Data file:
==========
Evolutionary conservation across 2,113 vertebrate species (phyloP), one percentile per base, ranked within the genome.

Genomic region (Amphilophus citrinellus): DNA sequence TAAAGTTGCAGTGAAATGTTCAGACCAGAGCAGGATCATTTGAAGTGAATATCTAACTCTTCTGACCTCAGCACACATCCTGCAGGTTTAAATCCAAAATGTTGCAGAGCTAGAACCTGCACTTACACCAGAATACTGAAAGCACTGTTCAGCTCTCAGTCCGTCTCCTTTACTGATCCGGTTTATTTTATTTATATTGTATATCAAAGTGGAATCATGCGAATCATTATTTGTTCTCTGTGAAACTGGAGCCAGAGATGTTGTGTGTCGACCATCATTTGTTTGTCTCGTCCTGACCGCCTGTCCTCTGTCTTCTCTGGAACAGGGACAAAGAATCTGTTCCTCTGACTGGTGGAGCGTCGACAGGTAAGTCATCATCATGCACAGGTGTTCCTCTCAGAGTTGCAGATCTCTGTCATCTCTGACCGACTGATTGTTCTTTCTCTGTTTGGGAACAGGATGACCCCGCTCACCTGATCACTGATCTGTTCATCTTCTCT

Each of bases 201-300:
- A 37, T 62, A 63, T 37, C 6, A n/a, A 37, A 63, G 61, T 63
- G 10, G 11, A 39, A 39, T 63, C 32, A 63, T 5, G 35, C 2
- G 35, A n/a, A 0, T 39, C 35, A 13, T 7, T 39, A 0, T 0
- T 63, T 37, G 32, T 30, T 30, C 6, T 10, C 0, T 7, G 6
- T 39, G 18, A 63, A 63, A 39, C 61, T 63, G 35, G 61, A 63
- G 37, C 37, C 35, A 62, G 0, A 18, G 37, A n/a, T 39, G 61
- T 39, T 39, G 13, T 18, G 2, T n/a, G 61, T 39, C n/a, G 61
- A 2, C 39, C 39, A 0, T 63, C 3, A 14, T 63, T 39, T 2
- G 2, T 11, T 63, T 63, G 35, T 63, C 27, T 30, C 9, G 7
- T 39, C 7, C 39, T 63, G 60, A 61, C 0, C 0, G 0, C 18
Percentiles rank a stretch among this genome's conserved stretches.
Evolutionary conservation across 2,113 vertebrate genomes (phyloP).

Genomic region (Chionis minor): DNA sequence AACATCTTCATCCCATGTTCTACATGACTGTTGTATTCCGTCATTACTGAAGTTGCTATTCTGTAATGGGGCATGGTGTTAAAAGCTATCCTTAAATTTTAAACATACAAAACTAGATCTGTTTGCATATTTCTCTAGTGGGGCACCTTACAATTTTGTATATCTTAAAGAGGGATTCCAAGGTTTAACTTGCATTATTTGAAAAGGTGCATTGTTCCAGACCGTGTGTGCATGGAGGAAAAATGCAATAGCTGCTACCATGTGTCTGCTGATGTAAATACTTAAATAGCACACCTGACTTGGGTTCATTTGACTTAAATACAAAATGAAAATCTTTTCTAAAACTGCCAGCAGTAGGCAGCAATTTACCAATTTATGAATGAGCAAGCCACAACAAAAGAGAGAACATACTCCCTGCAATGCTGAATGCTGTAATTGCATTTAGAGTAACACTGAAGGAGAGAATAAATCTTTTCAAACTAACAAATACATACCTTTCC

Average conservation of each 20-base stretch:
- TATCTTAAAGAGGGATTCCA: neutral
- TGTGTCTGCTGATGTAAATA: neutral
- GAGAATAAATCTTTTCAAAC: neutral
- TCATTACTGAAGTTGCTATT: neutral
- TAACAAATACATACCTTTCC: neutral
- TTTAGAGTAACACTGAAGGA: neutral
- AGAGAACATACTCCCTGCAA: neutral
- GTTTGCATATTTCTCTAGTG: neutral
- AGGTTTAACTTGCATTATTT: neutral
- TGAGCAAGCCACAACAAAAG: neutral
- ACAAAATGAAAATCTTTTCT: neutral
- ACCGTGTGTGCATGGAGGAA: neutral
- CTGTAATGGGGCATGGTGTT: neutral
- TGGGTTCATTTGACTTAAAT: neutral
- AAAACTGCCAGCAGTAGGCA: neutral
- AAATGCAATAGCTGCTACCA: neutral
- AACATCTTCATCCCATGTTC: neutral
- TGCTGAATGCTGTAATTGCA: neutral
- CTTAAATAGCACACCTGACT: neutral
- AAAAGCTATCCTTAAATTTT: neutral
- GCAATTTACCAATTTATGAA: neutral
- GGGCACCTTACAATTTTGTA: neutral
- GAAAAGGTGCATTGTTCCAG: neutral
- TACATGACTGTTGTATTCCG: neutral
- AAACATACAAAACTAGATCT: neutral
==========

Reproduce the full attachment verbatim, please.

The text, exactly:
Evolutionary conservation across 2,113 vertebrate species (phyloP), one percentile per base, ranked within the genome.

Genomic region (Amphilophus citrinellus): DNA sequence TAAAGTTGCAGTGAAATGTTCAGACCAGAGCAGGATCATTTGAAGTGAATATCTAACTCTTCTGACCTCAGCACACATCCTGCAGGTTTAAATCCAAAATGTTGCAGAGCTAGAACCTGCACTTACACCAGAATACTGAAAGCACTGTTCAGCTCTCAGTCCGTCTCCTTTACTGATCCGGTTTATTTTATTTATATTGTATATCAAAGTGGAATCATGCGAATCATTATTTGTTCTCTGTGAAACTGGAGCCAGAGATGTTGTGTGTCGACCATCATTTGTTTGTCTCGTCCTGACCGCCTGTCCTCTGTCTTCTCTGGAACAGGGACAAAGAATCTGTTCCTCTGACTGGTGGAGCGTCGACAGGTAAGTCATCATCATGCACAGGTGTTCCTCTCAGAGTTGCAGATCTCTGTCATCTCTGACCGACTGATTGTTCTTTCTCTGTTTGGGAACAGGATGACCCCGCTCACCTGATCACTGATCTGTTCATCTTCTCT

Each of bases 201-300:
- A 37, T 62, A 63, T 37, C 6, A n/a, A 37, A 63, G 61, T 63
- G 10, G 11, A 39, A 39, T 63, C 32, A 63, T 5, G 35, C 2
- G 35, A n/a, A 0, T 39, C 35, A 13, T 7, T 39, A 0, T 0
- T 63, T 37, G 32, T 30, T 30, C 6, T 10, C 0, T 7, G 6
- T 39, G 18, A 63, A 63, A 39, C 61, T 63, G 35, G 61, A 63
- G 37, C 37, C 35, A 62, G 0, A 18, G 37, A n/a, T 39, G 61
- T 39, T 39, G 13, T 18, G 2, T n/a, G 61, T 39, C n/a, G 61
- A 2, C 39, C 39, A 0, T 63, C 3, A 14, T 63, T 39, T 2
- G 2, T 11, T 63, T 63, G 35, T 63, C 27, T 30, C 9, G 7
- T 39, C 7, C 39, T 63, G 60, A 61, C 0, C 0, G 0, C 18
Percentiles rank a stretch among this genome's conserved stretches.
Evolutionary conservation across 2,113 vertebrate genomes (phyloP).

Genomic region (Chionis minor): DNA sequence AACATCTTCATCCCATGTTCTACATGACTGTTGTATTCCGTCATTACTGAAGTTGCTATTCTGTAATGGGGCATGGTGTTAAAAGCTATCCTTAAATTTTAAACATACAAAACTAGATCTGTTTGCATATTTCTCTAGTGGGGCACCTTACAATTTTGTATATCTTAAAGAGGGATTCCAAGGTTTAACTTGCATTATTTGAAAAGGTGCATTGTTCCAGACCGTGTGTGCATGGAGGAAAAATGCAATAGCTGCTACCATGTGTCTGCTGATGTAAATACTTAAATAGCACACCTGACTTGGGTTCATTTGACTTAAATACAAAATGAAAATCTTTTCTAAAACTGCCAGCAGTAGGCAGCAATTTACCAATTTATGAATGAGCAAGCCACAACAAAAGAGAGAACATACTCCCTGCAATGCTGAATGCTGTAATTGCATTTAGAGTAACACTGAAGGAGAGAATAAATCTTTTCAAACTAACAAATACATACCTTTCC

Average conservation of each 20-base stretch:
- TATCTTAAAGAGGGATTCCA: neutral
- TGTGTCTGCTGATGTAAATA: neutral
- GAGAATAAATCTTTTCAAAC: neutral
- TCATTACTGAAGTTGCTATT: neutral
- TAACAAATACATACCTTTCC: neutral
- TTTAGAGTAACACTGAAGGA: neutral
- AGAGAACATACTCCCTGCAA: neutral
- GTTTGCATATTTCTCTAGTG: neutral
- AGGTTTAACTTGCATTATTT: neutral
- TGAGCAAGCCACAACAAAAG: neutral
- ACAAAATGAAAATCTTTTCT: neutral
- ACCGTGTGTGCATGGAGGAA: neutral
- CTGTAATGGGGCATGGTGTT: neutral
- TGGGTTCATTTGACTTAAAT: neutral
- AAAACTGCCAGCAGTAGGCA: neutral
- AAATGCAATAGCTGCTACCA: neutral
- AACATCTTCATCCCATGTTC: neutral
- TGCTGAATGCTGTAATTGCA: neutral
- CTTAAATAGCACACCTGACT: neutral
- AAAAGCTATCCTTAAATTTT: neutral
- GCAATTTACCAATTTATGAA: neutral
- GGGCACCTTACAATTTTGTA: neutral
- GAAAAGGTGCATTGTTCCAG: neutral
- TACATGACTGTTGTATTCCG: neutral
- AAACATACAAAACTAGATCT: neutral